PURPOSE: This article presents a systematic review of the literature pertaining to the use of yoga in stroke rehabilitation. In addition, we present the results of a small pilot study designed to explore the hypothesis that a Kundalini yoga practice of 12 weeks would lead to an improvement in aphasia as well as in fine motor coordination in stroke patients.
BACKGROUND: Cognitive impairment is a well-established sequela of people suffering from neurological pathologies. OBJECTIVE: To examine the effects of exercise intervention programs on cognitive performance in participants suffering from stroke, multiple sclerosis and Parkinson's disease. METHODS: Four online databases (CINAHL, Cochrane Library, MEDLINE, PEDro) were comprehensively searched from their inception through December 2014.
BACKGROUND: Heart disease, stroke, and chronic obstructive pulmonary disease (COPD) are the leading causes of death and disability worldwide. Although individuals with these conditions have been reported to benefit from yoga, its effectiveness remains unclear. OBJECTIVE: To perform a systematic review of the effectiveness of yoga on exercise capacity, health related quality of life (HRQL), and psychological well-being for individuals with chronic disease and describe the structure and delivery of programs.
BACKGROUND: Acupuncture has been suggested as a treatment for stroke rehabilitation, but the question whether it is effective has not been answered satisfactorily. PURPOSE: To summarise and critically review all randomised controlled trials of the effectiveness of acupuncture as a treatment for stroke. METHODS: Four independent computerised literature searches (in MEDLINE, Cochrane Controlled Trials Register, Embase, and CISCOM data bases) were conducted in June 1999.
BACKGROUND AND PURPOSE: Acupuncture may be a promising treatment for poststroke paralysis. We conducted a meta-analysis, assessing the efficacy of acupuncture with and without stroke rehabilitation. METHODS: We identified randomized trials comparing acupuncture with no acupuncture within 6 months of stroke by searching MEDLINE, CINAHL, EMBASE, Cochrane Library, and Chinese medical literature databases. Two reviewers independently extracted data on study characteristics, patient characteristics, and impairment and disability outcomes.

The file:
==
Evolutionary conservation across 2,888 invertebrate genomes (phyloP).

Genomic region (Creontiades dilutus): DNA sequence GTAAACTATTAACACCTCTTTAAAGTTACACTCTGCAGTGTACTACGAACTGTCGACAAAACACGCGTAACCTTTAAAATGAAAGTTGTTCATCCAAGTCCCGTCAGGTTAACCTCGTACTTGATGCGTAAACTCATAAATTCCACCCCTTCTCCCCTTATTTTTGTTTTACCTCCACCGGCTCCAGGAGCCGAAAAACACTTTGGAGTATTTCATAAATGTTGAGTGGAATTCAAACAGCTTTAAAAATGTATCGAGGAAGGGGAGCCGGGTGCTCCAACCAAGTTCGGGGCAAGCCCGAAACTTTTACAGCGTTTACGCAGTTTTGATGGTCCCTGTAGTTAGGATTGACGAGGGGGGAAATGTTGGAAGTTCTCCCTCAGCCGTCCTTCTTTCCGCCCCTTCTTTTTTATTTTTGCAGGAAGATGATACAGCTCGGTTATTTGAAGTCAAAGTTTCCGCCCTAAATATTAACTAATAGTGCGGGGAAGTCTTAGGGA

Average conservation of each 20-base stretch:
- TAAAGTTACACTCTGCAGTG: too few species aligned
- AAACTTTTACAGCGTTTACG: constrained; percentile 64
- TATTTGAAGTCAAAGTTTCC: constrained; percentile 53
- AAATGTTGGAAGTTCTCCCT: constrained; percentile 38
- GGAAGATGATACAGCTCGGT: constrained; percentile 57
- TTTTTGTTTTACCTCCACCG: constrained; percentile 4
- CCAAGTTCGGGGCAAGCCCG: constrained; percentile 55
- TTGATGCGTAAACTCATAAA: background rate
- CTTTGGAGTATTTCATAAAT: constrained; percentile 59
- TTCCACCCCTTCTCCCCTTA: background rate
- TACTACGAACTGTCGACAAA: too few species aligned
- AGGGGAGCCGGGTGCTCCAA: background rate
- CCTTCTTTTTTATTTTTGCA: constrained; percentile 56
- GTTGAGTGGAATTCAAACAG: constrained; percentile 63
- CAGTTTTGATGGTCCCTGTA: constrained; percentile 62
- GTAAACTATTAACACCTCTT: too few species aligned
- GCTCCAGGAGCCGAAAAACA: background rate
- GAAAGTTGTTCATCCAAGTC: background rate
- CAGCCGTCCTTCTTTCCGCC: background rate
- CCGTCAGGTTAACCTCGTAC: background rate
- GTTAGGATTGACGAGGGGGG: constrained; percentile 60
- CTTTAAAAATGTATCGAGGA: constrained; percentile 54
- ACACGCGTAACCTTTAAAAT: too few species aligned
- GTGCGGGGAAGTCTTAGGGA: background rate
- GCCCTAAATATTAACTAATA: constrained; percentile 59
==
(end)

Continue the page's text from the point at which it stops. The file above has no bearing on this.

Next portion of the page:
Journal of Alternative and Complementary Medicine (New York, N.Y.)
This short speculative report describes the outcome of three studies looking at the effect of acupuncture on stroke recovery and the subsequent place of residence of the subjects entered. It is not a systematic review and does not endeavor to provide comprehensive data on the effect of acupuncture on post-stroke recovery. Our observations demonstrate that patients may be more likely to remain independent and in their own homes one year post stroke if they receive acupuncture. This conclusion is supported by our study and two previous trials.
BACKGROUND: Urinary incontinence can affect 40-60% of people admitted to hospital after a stroke, with 25% still having problems on hospital discharge and around 15% remaining incontinent at one year. OBJECTIVES: To determine the optimal methods for prevention and treatment of urinary incontinence after stroke in adults.
BACKGROUND: Stroke is the third leading cause of death in Western society; in China it is the second most common cause of death in cities and the third in rural areas. It is also a main cause of adult disability and dependency. Acupuncture for stroke has been used in China for hundreds of years and is increasingly practiced in some Western countries. OBJECTIVES: To assess the efficacy and safety of acupuncture for patients with stroke in the subacute or chronic stage.
BACKGROUND AND PURPOSE: The purpose of this project was to create guidelines for 13 types of physical rehabilitation interventions used in the management of adult patients (>18 years of age) presenting with hemiplegia or hemiparesis following a single clinically identifiable ischemic or hemorrhagic cerebrovascular accident (CVA). METHOD: Using Cochrane Collaboration methods, the Ottawa Methods Group identified and synthesized evidence from comparative controlled trials.
A number of randomized controlled trials of acupuncture for stroke recovery were critically reviewed, beginning with an existing systematic review and meta-analysis. A number of these clinical studies suffered from methodological flaws that tended to obscure and reduce the reported effect size. These flaws included inadequate statistical analysis, failure to adequately account for differences in baseline stroke severity, and the use of an inadequate posttreatment assessment period.